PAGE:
Training includes four weeks of patient care training and one week of driver training.

Sarah said: “I’ve been in the role for 12 months now and I’m really enjoying it.’

“Every day you learn something new, and helping people in their hour of need is such a rewarding feeling.’

“I think about my parents and grandparents and how I’d want them to be treated — that’s how I treat my patients.’

“For me, it’s about giving patients the respect and dignity they deserve and making them as comfortable as possible.”

Wrexham-based Sarah is encouraging others to apply for the role.

She said: “If you like working in a public-facing role and as part of team, then you should definitely think about becoming an Ambulance Care Assistant.

“I think the other important prerequisites for the job are patience, empathy and a good sense of humour.

“We sometimes find ourselves in pretty dark situations, so it’s important to be able to find some light relief and humour with your colleagues.

“Most importantly, you’ve got to enjoy helping people — I certainly do.”

Click here for more information and to apply before the 11 November 2021 closing date.

Motorcycle Response Unit Rides Again

Since this Monday 1st November motorcycle paramedics have been back on the road again responding to 999 calls across London.

When the pandemic started, paramedics from the Motorcycle Response Unit (MRU) were moved to other roles as London Ambulance Service adapted its fleet in response to COVID-19.

In today’s relaunch, MRU paramedics will spend half their shifts responding to the most seriously ill or injured patients and the rest of their shifts working in the 999 control room.

Richard Webb-Stevens, interim head of MRU, said: “We are really excited to be back on our bikes supporting the trust and delivering a high standard of care to our patients by reaching the sickest the quickest.’

Richard Webb-Stevens, Interim Head of the Motorcycle Response Unit (MRU), LAS

“In life or death situations, every second counts and the freedom we have on a motorcycle to access areas other vehicles can’t reach means we really can make a difference to people’s lives.”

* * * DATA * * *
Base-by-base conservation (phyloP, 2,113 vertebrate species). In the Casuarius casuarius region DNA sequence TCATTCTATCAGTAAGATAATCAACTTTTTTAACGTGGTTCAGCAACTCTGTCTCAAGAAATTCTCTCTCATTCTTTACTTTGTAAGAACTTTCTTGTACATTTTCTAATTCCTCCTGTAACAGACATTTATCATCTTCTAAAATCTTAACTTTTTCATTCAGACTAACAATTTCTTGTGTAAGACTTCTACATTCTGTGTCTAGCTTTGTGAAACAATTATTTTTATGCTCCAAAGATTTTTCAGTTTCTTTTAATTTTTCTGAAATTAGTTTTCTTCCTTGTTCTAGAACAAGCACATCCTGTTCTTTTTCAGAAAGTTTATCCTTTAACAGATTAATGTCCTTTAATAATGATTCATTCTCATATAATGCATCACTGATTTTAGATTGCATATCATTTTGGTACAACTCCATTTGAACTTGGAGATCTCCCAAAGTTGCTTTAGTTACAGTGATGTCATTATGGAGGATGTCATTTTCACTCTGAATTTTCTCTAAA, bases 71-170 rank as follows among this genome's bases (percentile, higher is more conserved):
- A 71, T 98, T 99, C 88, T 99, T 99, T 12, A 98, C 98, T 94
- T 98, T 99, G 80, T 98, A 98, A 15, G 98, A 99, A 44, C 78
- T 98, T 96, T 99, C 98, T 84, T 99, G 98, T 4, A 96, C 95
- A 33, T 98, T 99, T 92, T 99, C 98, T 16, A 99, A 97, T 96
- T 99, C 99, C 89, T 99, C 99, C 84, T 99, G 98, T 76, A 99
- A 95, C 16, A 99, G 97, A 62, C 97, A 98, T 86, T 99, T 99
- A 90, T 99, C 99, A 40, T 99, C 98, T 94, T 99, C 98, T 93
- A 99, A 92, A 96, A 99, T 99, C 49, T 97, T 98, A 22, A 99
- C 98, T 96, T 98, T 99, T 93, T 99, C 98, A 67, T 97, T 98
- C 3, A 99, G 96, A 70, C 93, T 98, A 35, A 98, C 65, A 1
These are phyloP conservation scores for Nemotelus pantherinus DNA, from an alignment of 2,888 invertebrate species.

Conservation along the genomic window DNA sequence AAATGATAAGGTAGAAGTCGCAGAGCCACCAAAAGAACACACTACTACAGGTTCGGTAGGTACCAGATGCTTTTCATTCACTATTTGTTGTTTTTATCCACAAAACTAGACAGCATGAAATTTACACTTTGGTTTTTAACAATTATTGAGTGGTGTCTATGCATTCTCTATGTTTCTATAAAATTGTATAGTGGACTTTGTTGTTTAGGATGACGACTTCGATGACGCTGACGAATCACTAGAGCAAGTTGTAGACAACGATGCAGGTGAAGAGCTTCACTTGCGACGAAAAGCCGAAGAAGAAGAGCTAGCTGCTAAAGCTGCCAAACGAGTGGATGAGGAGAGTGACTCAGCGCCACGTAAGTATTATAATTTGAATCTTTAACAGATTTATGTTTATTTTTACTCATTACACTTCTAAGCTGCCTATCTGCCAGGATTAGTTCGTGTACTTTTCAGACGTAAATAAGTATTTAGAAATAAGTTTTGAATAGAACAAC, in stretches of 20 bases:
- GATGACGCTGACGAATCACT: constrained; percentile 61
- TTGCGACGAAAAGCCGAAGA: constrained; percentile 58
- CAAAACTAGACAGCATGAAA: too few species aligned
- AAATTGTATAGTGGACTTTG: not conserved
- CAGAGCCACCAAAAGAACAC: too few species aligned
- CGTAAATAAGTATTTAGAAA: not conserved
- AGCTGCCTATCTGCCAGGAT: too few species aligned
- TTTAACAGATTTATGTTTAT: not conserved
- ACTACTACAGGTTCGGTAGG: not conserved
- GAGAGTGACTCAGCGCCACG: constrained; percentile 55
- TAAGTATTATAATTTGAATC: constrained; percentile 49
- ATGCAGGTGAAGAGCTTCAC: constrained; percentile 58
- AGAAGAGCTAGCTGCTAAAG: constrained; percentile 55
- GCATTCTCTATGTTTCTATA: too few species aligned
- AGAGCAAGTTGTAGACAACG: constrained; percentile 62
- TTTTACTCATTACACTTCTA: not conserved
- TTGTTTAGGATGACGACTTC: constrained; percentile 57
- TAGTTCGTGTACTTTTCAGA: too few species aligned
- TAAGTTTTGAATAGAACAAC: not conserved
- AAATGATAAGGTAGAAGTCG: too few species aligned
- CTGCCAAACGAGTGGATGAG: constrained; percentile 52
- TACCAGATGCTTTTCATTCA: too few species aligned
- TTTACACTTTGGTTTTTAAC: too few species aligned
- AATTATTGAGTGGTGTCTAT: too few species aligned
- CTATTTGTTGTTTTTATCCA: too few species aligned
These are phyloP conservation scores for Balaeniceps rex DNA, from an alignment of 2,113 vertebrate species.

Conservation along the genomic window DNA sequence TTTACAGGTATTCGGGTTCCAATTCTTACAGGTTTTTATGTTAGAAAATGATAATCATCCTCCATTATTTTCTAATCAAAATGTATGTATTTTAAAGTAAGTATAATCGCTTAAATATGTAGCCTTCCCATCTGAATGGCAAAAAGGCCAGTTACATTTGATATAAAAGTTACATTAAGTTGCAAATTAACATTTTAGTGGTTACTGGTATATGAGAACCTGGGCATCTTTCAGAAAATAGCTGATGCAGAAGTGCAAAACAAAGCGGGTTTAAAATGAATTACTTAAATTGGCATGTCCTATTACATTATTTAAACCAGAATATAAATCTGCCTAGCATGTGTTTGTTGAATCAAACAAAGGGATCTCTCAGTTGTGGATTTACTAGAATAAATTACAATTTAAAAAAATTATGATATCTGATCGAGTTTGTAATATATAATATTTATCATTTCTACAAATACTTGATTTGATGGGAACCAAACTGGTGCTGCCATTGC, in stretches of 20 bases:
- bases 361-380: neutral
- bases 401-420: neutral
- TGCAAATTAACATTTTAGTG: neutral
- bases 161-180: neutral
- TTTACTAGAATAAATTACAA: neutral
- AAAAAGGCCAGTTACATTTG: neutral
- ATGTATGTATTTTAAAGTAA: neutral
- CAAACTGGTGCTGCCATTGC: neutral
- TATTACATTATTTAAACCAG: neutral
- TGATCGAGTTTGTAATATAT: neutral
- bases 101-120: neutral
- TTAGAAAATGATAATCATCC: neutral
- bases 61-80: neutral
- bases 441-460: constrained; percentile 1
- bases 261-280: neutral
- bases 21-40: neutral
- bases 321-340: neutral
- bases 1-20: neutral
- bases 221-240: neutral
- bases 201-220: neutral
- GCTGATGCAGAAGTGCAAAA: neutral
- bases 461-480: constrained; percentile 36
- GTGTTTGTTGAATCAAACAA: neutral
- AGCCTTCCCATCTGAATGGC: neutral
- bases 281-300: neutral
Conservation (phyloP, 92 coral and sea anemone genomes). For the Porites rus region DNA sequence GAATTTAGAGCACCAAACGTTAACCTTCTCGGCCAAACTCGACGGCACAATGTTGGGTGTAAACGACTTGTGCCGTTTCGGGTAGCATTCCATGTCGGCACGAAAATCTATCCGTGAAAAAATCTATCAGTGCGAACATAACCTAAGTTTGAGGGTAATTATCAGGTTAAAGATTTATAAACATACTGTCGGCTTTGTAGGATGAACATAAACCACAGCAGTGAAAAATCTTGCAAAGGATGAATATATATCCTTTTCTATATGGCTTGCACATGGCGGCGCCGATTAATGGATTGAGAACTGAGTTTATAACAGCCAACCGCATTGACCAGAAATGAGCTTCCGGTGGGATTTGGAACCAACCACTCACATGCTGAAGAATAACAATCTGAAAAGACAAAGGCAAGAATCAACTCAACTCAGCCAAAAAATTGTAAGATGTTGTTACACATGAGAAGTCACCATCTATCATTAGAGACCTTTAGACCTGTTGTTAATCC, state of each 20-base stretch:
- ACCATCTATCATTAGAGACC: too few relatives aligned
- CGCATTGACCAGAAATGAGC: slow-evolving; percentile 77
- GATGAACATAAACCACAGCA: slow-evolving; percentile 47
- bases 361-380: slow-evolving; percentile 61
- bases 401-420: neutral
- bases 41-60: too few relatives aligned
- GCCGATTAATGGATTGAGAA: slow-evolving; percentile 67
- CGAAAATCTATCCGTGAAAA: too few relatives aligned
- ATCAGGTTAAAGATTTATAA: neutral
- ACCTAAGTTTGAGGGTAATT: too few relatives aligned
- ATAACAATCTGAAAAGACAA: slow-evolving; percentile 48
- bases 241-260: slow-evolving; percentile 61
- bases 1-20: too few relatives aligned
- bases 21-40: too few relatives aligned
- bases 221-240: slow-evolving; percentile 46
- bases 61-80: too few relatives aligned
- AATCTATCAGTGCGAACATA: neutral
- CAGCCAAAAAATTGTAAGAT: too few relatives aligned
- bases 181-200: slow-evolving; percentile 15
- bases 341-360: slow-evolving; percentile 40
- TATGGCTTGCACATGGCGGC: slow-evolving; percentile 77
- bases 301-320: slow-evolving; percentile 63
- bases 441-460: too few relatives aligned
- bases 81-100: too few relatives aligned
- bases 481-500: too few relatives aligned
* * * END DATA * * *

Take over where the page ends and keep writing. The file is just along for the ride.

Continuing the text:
The relaunch comes exactly 30 years since the Motorcycle Response Unit was first launched at London Ambulance Service as a trial scheme.

One of the bikes LAS was using back in 1991

Back in 1991, the motorcycle paramedics proved how useful they could be in reaching patients quickly in busy and congested areas.

They are often the first paramedics on scene — most notably when they responded to the Westminster terror attack in 2017.

The bikes carry the same life-saving equipment as ambulances, including a defibrillator.  

There are almost 30 motorcycle paramedics in the unit and they undergo rigorous riding training with a police instructor before they are recruited.

Motorcycle paramedics will be based out of Croydon, Ilford and Waterloo but new technology on the bikes means that riders can now respond to calls throughout London. Previously they have only been able to work in certain locations.

Chief Executive Daniel Elkeles said: “Not only are they back on their motorcycles, but they will also be using their skills in the 999 control room.’

“These senior clinicians will be so important as we head into winter — they will be supporting crews in their decision-making and be available to talk to our patients. Our cycle response unit (CRU) colleagues are doing the same thing.”